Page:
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Technology: Lean-burn catalyst offers market boon

点击量:   时间:2019-03-02 14:07:01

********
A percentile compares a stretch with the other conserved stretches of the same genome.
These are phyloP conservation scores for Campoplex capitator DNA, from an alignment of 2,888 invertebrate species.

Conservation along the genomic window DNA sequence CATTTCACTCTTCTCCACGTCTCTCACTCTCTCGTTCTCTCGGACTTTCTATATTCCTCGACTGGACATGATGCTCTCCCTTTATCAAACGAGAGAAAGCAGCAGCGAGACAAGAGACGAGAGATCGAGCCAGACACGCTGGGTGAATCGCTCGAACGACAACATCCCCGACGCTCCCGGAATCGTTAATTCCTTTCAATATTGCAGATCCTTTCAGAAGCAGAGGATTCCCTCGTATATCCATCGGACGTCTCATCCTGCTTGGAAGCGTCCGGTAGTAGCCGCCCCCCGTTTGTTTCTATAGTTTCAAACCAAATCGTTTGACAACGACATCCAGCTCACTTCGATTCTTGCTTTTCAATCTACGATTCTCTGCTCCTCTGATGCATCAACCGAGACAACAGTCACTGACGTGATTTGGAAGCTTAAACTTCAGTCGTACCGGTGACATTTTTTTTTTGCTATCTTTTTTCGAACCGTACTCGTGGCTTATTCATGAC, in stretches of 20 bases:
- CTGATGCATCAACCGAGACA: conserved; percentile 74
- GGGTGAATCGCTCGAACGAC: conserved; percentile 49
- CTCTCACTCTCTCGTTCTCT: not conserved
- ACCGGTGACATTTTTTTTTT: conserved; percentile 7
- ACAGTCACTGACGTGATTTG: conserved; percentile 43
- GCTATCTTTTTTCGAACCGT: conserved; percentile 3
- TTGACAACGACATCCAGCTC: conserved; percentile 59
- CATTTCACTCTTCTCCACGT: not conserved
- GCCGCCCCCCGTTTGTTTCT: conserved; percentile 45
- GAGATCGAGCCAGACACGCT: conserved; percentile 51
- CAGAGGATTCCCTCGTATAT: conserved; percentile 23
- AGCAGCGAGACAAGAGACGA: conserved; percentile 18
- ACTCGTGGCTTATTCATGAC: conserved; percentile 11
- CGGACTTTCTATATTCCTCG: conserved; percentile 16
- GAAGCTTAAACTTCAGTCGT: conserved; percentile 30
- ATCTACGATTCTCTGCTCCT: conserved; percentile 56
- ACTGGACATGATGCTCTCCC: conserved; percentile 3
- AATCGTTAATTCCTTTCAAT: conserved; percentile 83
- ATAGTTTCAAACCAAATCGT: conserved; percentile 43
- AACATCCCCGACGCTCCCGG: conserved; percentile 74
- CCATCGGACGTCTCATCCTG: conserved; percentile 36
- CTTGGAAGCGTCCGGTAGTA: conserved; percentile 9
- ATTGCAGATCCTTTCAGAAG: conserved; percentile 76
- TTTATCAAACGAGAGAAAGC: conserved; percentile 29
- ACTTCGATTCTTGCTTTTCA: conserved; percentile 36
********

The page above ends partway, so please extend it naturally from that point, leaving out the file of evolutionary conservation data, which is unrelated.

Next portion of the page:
By PETER HADFIELD in TOKYO Mazda has developed what it says is the world’s first catalytic converter for lean-burn engines, claiming that in laboratory tests its ‘three-way’ catalyst cuts emissions of hydrocarbons, carbon monoxide and nitrogen oxides down to legislated limits. It could open up commercial markets that were previously closed by the difficulty in developing catalytic converters for such engines. Lean-burn engines were first developed in the early 1980s. They offer greater fuel efficiency than standard models because the ratio of air to fuel in the cylinder is about 50 per cent greater, and better aerodynamic flow inside it improves combustion. Three-way catalysts have been used with conventional engines, but the exhaust stream from lean-burn engines contains more oxygen, interfering with the catalyst’s reduction of nitrogen oxides. This can lead to pollution above emission limits – one of the main reasons for lean-burn engines’ lack of commercial success. In the past three years Honda, Mitsubishi and Toyota have launched lean-burn vehicles, but strict emission standards have meant that the lean-burn feature can only be used when the engine is operating at constant speeds. Sophisticated sensors are then used to select the optimum air-to-fuel ratio. Seiichi Inamoto, Mazda’s spokesman, says the company intends to launch its own lean-burn car with the new catalyst in the next two years. He says it will allow lean-burn combustion during any driving condition except full acceleration, without breaking even the strictest emission regulations. ‘Fuel efficiency is improved by 5 to 8 per cent,’ says Inamoto. Details of the new catalyst are mostly being kept secret. Mazda will say it is made of zeolite coated with precious metals, and that unlike catalysts in conventional engines, it is so efficient that no secondary catalyst will be needed to eliminate nitrogen oxides. ‘I’m quite pleased if someone really has come up with the solution,’ says Derek Charters, manager of the engine test -laboratory at MIRA, the Motor Industry Research Association in Nuneaton. ‘It puts the lean-burn engine back on the agenda.’ While the new catalyst removes one major obstacle to the use of lean-burn engines, full use will not come into effect until car manufacturers are able to increase the engine’s power performance. Japanese consumers have so far been unwilling to sacrifice performance for fuel efficiency, and presently the biggest market for lean-burn engines is in Europe. ‘I would like to see it working, to see if it’s robust,’ says Charters. ‘The outstanding questions are how quickly the catalyst heats up (to its operating temperature),